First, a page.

electoral finance

If the NZ Herald wants its editorials to be taken seriously, it should stop using them to mislead its readers.

While I'm waiting on my copy of Nicky Hager's Dirty Tricks to arrive so that I can join the interweb's great topic de jour, a quick cut-and-paste response to today's NZ Herald's editorial.

Is spending money on trying to affect how people vote a bad thing ... unless it's you who is doing the spending?

On my sabbatical year in Canada in 2006, I was introduced to a couple of truly great new (to me) things. One was chocolate porter as the ideal mid-winter tipple in a land of ice and snow. The second was Arrested Development, watched as a DVD box set in evening-long binge sessions. For those who've done likewise, you'll understand the reference made in this post's title.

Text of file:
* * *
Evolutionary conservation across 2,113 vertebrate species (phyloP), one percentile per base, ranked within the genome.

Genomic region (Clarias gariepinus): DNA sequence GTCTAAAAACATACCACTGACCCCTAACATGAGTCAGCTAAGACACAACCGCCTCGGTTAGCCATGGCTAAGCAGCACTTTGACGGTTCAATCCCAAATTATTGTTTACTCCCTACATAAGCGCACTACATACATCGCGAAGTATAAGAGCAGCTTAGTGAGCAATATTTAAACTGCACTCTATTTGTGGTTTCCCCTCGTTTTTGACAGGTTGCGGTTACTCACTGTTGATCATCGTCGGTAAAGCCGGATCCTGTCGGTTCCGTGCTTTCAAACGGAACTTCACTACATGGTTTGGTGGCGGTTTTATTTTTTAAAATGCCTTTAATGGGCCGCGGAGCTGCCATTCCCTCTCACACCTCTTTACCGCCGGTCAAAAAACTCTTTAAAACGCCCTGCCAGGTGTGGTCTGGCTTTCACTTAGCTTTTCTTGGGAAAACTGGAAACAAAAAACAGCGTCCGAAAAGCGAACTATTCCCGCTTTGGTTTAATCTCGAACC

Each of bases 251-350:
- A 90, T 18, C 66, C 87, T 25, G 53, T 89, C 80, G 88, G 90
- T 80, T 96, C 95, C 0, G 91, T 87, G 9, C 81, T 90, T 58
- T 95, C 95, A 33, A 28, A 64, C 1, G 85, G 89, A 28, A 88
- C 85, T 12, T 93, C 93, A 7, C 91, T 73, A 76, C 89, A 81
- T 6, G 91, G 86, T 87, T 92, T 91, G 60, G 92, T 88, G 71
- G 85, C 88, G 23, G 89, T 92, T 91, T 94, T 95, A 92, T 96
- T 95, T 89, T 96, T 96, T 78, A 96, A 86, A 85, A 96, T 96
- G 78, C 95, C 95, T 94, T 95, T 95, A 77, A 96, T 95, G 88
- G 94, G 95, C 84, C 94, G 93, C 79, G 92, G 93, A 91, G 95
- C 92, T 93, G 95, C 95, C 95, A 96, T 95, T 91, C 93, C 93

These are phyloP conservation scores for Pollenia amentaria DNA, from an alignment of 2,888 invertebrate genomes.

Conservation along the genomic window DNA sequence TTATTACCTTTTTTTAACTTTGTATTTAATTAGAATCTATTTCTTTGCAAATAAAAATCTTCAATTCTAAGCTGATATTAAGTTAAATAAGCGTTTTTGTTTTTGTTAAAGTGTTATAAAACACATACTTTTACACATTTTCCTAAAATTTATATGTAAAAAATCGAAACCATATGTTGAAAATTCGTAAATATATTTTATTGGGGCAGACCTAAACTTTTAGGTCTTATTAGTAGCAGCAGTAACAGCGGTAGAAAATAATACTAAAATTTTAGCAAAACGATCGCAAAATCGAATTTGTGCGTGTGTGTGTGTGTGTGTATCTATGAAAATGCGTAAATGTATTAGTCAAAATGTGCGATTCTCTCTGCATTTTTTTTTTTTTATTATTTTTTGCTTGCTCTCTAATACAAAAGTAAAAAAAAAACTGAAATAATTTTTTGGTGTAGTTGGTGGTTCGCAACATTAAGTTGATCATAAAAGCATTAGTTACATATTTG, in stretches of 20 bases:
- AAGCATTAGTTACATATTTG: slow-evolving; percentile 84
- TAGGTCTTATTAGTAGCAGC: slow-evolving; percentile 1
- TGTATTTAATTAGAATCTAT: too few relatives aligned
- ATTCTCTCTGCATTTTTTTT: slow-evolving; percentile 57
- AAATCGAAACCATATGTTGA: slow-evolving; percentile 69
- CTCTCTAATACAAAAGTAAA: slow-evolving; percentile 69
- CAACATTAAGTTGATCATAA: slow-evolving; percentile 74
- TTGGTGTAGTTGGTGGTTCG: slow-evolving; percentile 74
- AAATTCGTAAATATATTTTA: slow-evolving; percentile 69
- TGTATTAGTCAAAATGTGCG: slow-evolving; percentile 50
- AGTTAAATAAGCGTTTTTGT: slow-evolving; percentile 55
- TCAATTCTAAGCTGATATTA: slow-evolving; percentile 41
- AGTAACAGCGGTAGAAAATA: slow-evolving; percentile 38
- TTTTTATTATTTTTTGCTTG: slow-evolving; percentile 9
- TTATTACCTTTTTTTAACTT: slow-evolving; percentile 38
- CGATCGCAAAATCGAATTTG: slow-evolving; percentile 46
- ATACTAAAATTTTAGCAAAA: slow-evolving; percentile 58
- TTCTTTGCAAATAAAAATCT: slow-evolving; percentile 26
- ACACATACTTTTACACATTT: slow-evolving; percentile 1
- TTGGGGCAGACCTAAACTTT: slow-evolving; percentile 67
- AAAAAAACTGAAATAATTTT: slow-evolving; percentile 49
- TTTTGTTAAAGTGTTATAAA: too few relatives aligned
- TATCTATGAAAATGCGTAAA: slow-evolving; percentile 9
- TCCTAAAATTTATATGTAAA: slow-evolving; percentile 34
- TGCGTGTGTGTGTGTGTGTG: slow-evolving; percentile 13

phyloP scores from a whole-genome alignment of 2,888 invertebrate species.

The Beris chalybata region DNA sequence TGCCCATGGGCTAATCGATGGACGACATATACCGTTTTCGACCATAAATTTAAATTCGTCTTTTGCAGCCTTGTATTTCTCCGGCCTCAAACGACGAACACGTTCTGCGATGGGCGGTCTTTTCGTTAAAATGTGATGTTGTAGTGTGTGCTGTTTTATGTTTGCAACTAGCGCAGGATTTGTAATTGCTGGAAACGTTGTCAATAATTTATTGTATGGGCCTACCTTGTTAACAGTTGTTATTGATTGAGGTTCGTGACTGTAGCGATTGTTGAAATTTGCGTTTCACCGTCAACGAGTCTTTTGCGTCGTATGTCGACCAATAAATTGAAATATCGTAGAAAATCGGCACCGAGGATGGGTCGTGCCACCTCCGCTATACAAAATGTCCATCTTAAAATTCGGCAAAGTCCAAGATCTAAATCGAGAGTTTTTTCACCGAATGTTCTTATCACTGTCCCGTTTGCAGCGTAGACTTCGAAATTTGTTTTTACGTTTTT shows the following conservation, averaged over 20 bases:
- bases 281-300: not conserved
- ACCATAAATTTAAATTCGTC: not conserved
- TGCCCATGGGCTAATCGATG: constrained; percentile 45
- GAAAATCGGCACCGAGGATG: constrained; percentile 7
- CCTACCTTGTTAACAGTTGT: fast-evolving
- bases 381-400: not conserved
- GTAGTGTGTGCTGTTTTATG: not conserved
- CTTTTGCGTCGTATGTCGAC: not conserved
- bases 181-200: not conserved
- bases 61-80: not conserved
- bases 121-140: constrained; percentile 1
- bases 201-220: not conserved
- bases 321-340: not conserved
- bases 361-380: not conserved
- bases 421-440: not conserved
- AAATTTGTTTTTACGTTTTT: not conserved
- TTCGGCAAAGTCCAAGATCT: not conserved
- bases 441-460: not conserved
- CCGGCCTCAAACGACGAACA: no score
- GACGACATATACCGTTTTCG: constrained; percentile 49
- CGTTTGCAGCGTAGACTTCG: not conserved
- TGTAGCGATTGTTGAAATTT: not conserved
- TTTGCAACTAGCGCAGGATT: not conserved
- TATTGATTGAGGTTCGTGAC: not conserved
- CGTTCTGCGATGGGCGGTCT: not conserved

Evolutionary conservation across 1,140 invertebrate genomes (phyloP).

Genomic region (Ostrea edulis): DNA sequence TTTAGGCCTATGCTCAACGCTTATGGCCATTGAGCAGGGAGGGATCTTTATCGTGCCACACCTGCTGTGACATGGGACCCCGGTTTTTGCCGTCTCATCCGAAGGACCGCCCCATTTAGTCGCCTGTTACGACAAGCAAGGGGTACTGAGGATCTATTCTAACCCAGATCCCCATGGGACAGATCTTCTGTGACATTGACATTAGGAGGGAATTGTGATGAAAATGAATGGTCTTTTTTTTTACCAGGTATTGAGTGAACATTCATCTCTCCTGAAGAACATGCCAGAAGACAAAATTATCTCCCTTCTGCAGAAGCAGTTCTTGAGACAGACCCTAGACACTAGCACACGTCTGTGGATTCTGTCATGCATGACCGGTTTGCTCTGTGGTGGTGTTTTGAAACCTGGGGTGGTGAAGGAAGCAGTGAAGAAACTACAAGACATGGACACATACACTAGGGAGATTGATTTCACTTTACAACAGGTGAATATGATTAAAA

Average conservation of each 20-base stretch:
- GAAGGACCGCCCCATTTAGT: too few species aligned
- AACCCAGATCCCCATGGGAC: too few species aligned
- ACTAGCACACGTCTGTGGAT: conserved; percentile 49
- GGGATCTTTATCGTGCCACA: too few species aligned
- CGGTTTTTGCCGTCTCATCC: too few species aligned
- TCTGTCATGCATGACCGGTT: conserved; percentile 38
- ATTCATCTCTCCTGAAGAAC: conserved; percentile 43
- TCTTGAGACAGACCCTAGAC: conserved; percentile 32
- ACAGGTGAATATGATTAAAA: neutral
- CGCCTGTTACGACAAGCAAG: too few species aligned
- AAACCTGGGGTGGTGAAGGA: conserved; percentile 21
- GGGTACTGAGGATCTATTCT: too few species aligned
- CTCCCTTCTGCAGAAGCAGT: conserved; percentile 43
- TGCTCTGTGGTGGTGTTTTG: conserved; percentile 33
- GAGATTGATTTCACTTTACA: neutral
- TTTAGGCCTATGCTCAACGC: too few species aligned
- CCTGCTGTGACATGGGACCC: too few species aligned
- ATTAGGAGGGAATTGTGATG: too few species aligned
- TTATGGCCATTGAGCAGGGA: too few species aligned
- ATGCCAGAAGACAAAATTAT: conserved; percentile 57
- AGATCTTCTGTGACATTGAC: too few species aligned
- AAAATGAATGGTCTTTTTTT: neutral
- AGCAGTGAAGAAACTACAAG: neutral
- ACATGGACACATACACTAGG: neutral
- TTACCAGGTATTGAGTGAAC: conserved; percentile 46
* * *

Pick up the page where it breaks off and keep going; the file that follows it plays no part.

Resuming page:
David Cunliffe's Trust and the Dinner at Antoine's were not the same. I wish they were, but they just aren't.

There's been a bit of lefty gloating going on around the traps about Patrick Gower's interview with John Key on The Nation, in which he sought to draw an equivalence between David Cunliffe's use of a trust to receive donations for his Labour leader

Clayton Cosgrove is in trouble for this. What do you think - should he be?

The nineteenth century US Senator and Republican Party manager, Mark Hanna, purportedly once claimed "There are two things that are important in politics. The first is money and I can't remember the second."

The Electoral Finance Act is dead. Long live the Electoral Finance Act.

Cast your mind back, if you will, to late 2007/early 2008.